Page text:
Last Saturday, we had the 7th annual Boise Code Camp which was held at Boise State University. With over 60 sessions, 54 speakers from 5 different states, over 400 attendees, and 10.5 hours of community, this was one hell of an event.
It all started on Friday March 15th at the Fuddruckers in Boise with the speaker dinner. This is where all the organizers, volunteers, and speakers get together to hang out and relax before the big show. If you are involved in a code camp, you know all about stuffing the attendee bags. Well, we put our speakers and volunteers to work by forming a line and stuffing the attendee bags with all the goodies. All 475 of them. It only took about 20 minutes to stuff them all. The speaker dinner was awesome. I got to meet old friends and make some new ones. I always enjoy meeting first time speakers.
The next day, Sat. March 16th, was the day of the big show. I actually played three roles at Boise Code Camp. I was an organizer, a speaker, and a sponsor. I made sure to get there early, at around 7:00 am, so that I had time to setup the Infragistics booth. I must say, my booth was freaking awesome! If you like devices, touch screens, swag, free controls, and candy, then this was the booth for you.
I had the following devices for you to tinker with and check out our awesome Infragistics controls:
- Samsung BUILD tablet w/ Windows 8 Pro
- Microsoft Surface w/ Windows RT
- iPad 2
- Kindle Fire
- Nokia Lumia 800 (Windows Phone 7)
- Nokia Lumia 920 (Windows Phone 8)
- Lenovo W520 w/ Windows 8 Ent
- Planar 27” touchscreen monitor (connected to the Lenovo)
One of the most popular devices was the Planar 27” touchscreen monitor. It really made the Infragistics control shine. My Windows 8 controls looked amazing and the touch response was phenomenal. My booth literally had a line starting at 7:30 am well before breakfast was served. Luckily my beautiful wife volunteered to help me run the booth. By then end of the day, I had given away over 100 licenses, 100 t-shirts, and 3 bags of candy.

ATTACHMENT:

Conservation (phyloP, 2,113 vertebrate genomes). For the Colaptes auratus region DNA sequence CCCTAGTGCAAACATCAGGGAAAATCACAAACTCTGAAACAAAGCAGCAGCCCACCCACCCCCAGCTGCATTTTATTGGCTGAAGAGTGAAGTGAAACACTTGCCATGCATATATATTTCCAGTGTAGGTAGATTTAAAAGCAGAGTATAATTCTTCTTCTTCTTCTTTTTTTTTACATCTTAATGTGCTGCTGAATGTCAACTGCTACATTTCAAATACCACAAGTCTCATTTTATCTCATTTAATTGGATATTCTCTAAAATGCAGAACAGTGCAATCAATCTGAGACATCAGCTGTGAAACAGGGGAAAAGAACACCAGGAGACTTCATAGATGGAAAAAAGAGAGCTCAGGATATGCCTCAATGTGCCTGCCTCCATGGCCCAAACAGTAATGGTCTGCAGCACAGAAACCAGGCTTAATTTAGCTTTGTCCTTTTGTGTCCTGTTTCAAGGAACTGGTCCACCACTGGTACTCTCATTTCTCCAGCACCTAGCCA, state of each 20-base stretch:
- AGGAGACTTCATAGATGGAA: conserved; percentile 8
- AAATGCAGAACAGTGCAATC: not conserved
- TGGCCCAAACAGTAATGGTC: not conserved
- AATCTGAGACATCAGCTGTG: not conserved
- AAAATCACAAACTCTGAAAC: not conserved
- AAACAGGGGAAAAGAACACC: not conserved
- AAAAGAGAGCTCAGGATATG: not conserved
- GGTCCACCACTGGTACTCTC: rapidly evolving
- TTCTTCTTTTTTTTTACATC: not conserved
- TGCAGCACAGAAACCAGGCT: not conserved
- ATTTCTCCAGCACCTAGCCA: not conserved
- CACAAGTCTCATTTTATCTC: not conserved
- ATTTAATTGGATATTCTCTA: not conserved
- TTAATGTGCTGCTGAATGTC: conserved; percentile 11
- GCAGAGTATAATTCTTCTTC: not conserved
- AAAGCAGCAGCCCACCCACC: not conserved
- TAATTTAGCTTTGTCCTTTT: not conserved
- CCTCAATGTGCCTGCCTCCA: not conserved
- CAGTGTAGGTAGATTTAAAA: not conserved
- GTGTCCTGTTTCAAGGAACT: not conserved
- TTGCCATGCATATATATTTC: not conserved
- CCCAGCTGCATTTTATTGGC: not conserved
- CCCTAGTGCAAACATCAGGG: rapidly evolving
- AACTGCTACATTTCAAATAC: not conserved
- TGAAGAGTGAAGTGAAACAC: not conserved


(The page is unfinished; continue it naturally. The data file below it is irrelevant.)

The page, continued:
As I mentioned earlier, I also presented a session called “Building Composite XAML Applications with Prism”. This is by far the most popular talk I give and the most requested. It is a level 300 talk and is one of the more advanced topics. Here is the description in case you were wondering.
“In this session you will learn how to design and build Windows Phone, Silverlight, and Windows Presentation Foundation (WPF) desktop applications using loosely coupled components that can evolve independently but which can be easily and seamlessly integrated into the overall application. This is an introductory talk that concentrates on the basic concepts required to build a composite application with the Microsoft Patterns and Practices Prism framework which includes the boostrapper, regions, modules, view composition, and different techniques for communicating between loosely couple components. Various development patterns and technologies will also be discussed including Inversion of Control (IoC), Dependency Injection (DI), Unity, MEF (Managed Extensibility Framework), commanding, event aggregation, and MVVM (Model-View-ViewModel).”
For those of you who attended and want the sample code, look no further.
Download the Live Demo source code
Download the Prism DelegateCommand sample
Download the Prism CompositeCommand sample
Download the Prism EventAggragator sample
There was one talk that was more popular than mine. Actually, it was the most popular talk in the entire Boise Code Camp schedule. The title is “A Kid’s Guide to Programming”. We had three speakers ages 6 to 12 present on programming languages for kids. Unfortunately, we underestimated the popularity of the talk and placed it in a 50 person room. Little did we know that 90 people would show up. Standing room only! Well, some had to sit on the floor as well. First up was 12 year old Lily who did a great job giving an introduction to Scratch. Next up was 12 year old Javier who showed us how to write games in Scratch using PONG as an example. Last, but not least, was my 6 year old daughter Brianna who showed everyone how to draw a butterfly using Terrapin LOGO.
This was an amazing Boise Code Camp. I would like to thank all the organizers, volunteers, speakers, and attendees for taking the time to make this event happen. I also would like to thank our sponsors for providing all the swag, licenses, giveaways, and financial donations to make this event possible. Next year will be our eighth Boise Code Camp, and we will try to make it the best ever. I hope I will see you there.
If you have any questions or would like to get involved with Boise Code Camp as an organizer, volunteer, speaker, or sponsor, please contact me through my blog, contact me on Twitter (@brianlagunas), or leave a comment below.